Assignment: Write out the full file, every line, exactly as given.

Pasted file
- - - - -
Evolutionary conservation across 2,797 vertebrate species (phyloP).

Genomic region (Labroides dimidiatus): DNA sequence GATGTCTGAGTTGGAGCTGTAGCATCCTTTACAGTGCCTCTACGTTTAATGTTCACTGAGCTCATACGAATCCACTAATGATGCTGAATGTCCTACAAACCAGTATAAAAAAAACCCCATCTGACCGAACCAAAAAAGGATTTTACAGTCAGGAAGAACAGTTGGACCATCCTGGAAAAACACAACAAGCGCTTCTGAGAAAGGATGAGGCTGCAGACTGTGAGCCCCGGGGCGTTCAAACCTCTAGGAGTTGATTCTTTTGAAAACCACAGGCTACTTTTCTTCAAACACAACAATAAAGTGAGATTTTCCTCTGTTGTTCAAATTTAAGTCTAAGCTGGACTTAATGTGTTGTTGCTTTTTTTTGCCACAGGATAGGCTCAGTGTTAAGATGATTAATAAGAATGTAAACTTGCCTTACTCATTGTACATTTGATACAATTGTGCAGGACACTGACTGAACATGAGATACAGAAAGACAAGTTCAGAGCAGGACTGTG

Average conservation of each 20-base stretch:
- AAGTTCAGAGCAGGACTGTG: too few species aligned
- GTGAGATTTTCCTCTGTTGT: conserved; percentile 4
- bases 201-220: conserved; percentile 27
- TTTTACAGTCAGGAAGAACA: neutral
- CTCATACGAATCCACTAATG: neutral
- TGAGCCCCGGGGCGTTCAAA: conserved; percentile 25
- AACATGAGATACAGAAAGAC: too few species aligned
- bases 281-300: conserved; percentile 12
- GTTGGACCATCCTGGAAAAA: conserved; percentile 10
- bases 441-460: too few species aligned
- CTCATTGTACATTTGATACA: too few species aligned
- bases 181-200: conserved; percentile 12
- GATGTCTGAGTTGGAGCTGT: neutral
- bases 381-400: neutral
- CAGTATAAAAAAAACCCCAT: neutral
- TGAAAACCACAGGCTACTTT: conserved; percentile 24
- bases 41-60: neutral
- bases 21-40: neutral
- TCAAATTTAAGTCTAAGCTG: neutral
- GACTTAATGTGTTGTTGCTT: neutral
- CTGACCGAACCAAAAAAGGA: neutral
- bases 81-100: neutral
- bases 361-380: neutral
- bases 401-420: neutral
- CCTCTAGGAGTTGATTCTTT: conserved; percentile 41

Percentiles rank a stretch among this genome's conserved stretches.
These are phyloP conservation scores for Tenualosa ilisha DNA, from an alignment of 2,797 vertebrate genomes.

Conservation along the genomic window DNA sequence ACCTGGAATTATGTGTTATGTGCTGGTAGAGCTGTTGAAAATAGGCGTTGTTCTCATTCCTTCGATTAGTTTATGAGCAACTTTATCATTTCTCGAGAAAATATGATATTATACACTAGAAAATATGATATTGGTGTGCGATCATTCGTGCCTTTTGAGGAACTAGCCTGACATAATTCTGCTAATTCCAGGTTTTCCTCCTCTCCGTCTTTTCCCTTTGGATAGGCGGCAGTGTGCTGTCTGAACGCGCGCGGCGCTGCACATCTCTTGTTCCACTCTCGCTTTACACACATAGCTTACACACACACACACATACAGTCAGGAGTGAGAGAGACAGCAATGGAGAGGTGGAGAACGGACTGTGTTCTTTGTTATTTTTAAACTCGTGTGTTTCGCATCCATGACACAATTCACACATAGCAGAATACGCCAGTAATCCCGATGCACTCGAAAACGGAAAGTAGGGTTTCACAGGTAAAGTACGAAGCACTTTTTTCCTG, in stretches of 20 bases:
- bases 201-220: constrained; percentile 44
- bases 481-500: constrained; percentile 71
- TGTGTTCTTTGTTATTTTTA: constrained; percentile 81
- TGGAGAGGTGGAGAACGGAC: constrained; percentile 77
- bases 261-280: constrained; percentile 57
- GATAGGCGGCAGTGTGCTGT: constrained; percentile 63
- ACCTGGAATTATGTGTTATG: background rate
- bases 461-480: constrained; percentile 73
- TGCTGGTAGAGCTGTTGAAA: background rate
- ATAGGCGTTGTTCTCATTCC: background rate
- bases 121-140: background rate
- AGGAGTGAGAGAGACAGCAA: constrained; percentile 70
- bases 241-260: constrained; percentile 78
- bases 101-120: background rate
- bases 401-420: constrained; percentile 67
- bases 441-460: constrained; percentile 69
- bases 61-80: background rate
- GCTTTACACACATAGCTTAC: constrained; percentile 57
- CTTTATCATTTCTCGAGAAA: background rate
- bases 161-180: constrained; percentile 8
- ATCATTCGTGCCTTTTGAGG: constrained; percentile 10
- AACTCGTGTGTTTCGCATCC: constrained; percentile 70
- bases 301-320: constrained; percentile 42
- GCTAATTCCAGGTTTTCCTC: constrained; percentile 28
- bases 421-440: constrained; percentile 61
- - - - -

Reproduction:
Evolutionary conservation across 2,797 vertebrate species (phyloP).

Genomic region (Labroides dimidiatus): DNA sequence GATGTCTGAGTTGGAGCTGTAGCATCCTTTACAGTGCCTCTACGTTTAATGTTCACTGAGCTCATACGAATCCACTAATGATGCTGAATGTCCTACAAACCAGTATAAAAAAAACCCCATCTGACCGAACCAAAAAAGGATTTTACAGTCAGGAAGAACAGTTGGACCATCCTGGAAAAACACAACAAGCGCTTCTGAGAAAGGATGAGGCTGCAGACTGTGAGCCCCGGGGCGTTCAAACCTCTAGGAGTTGATTCTTTTGAAAACCACAGGCTACTTTTCTTCAAACACAACAATAAAGTGAGATTTTCCTCTGTTGTTCAAATTTAAGTCTAAGCTGGACTTAATGTGTTGTTGCTTTTTTTTGCCACAGGATAGGCTCAGTGTTAAGATGATTAATAAGAATGTAAACTTGCCTTACTCATTGTACATTTGATACAATTGTGCAGGACACTGACTGAACATGAGATACAGAAAGACAAGTTCAGAGCAGGACTGTG

Average conservation of each 20-base stretch:
- AAGTTCAGAGCAGGACTGTG: too few species aligned
- GTGAGATTTTCCTCTGTTGT: conserved; percentile 4
- bases 201-220: conserved; percentile 27
- TTTTACAGTCAGGAAGAACA: neutral
- CTCATACGAATCCACTAATG: neutral
- TGAGCCCCGGGGCGTTCAAA: conserved; percentile 25
- AACATGAGATACAGAAAGAC: too few species aligned
- bases 281-300: conserved; percentile 12
- GTTGGACCATCCTGGAAAAA: conserved; percentile 10
- bases 441-460: too few species aligned
- CTCATTGTACATTTGATACA: too few species aligned
- bases 181-200: conserved; percentile 12
- GATGTCTGAGTTGGAGCTGT: neutral
- bases 381-400: neutral
- CAGTATAAAAAAAACCCCAT: neutral
- TGAAAACCACAGGCTACTTT: conserved; percentile 24
- bases 41-60: neutral
- bases 21-40: neutral
- TCAAATTTAAGTCTAAGCTG: neutral
- GACTTAATGTGTTGTTGCTT: neutral
- CTGACCGAACCAAAAAAGGA: neutral
- bases 81-100: neutral
- bases 361-380: neutral
- bases 401-420: neutral
- CCTCTAGGAGTTGATTCTTT: conserved; percentile 41

Percentiles rank a stretch among this genome's conserved stretches.
These are phyloP conservation scores for Tenualosa ilisha DNA, from an alignment of 2,797 vertebrate genomes.

Conservation along the genomic window DNA sequence ACCTGGAATTATGTGTTATGTGCTGGTAGAGCTGTTGAAAATAGGCGTTGTTCTCATTCCTTCGATTAGTTTATGAGCAACTTTATCATTTCTCGAGAAAATATGATATTATACACTAGAAAATATGATATTGGTGTGCGATCATTCGTGCCTTTTGAGGAACTAGCCTGACATAATTCTGCTAATTCCAGGTTTTCCTCCTCTCCGTCTTTTCCCTTTGGATAGGCGGCAGTGTGCTGTCTGAACGCGCGCGGCGCTGCACATCTCTTGTTCCACTCTCGCTTTACACACATAGCTTACACACACACACACATACAGTCAGGAGTGAGAGAGACAGCAATGGAGAGGTGGAGAACGGACTGTGTTCTTTGTTATTTTTAAACTCGTGTGTTTCGCATCCATGACACAATTCACACATAGCAGAATACGCCAGTAATCCCGATGCACTCGAAAACGGAAAGTAGGGTTTCACAGGTAAAGTACGAAGCACTTTTTTCCTG, in stretches of 20 bases:
- bases 201-220: constrained; percentile 44
- bases 481-500: constrained; percentile 71
- TGTGTTCTTTGTTATTTTTA: constrained; percentile 81
- TGGAGAGGTGGAGAACGGAC: constrained; percentile 77
- bases 261-280: constrained; percentile 57
- GATAGGCGGCAGTGTGCTGT: constrained; percentile 63
- ACCTGGAATTATGTGTTATG: background rate
- bases 461-480: constrained; percentile 73
- TGCTGGTAGAGCTGTTGAAA: background rate
- ATAGGCGTTGTTCTCATTCC: background rate
- bases 121-140: background rate
- AGGAGTGAGAGAGACAGCAA: constrained; percentile 70
- bases 241-260: constrained; percentile 78
- bases 101-120: background rate
- bases 401-420: constrained; percentile 67
- bases 441-460: constrained; percentile 69
- bases 61-80: background rate
- GCTTTACACACATAGCTTAC: constrained; percentile 57
- CTTTATCATTTCTCGAGAAA: background rate
- bases 161-180: constrained; percentile 8
- ATCATTCGTGCCTTTTGAGG: constrained; percentile 10
- AACTCGTGTGTTTCGCATCC: constrained; percentile 70
- bases 301-320: constrained; percentile 42
- GCTAATTCCAGGTTTTCCTC: constrained; percentile 28
- bases 421-440: constrained; percentile 61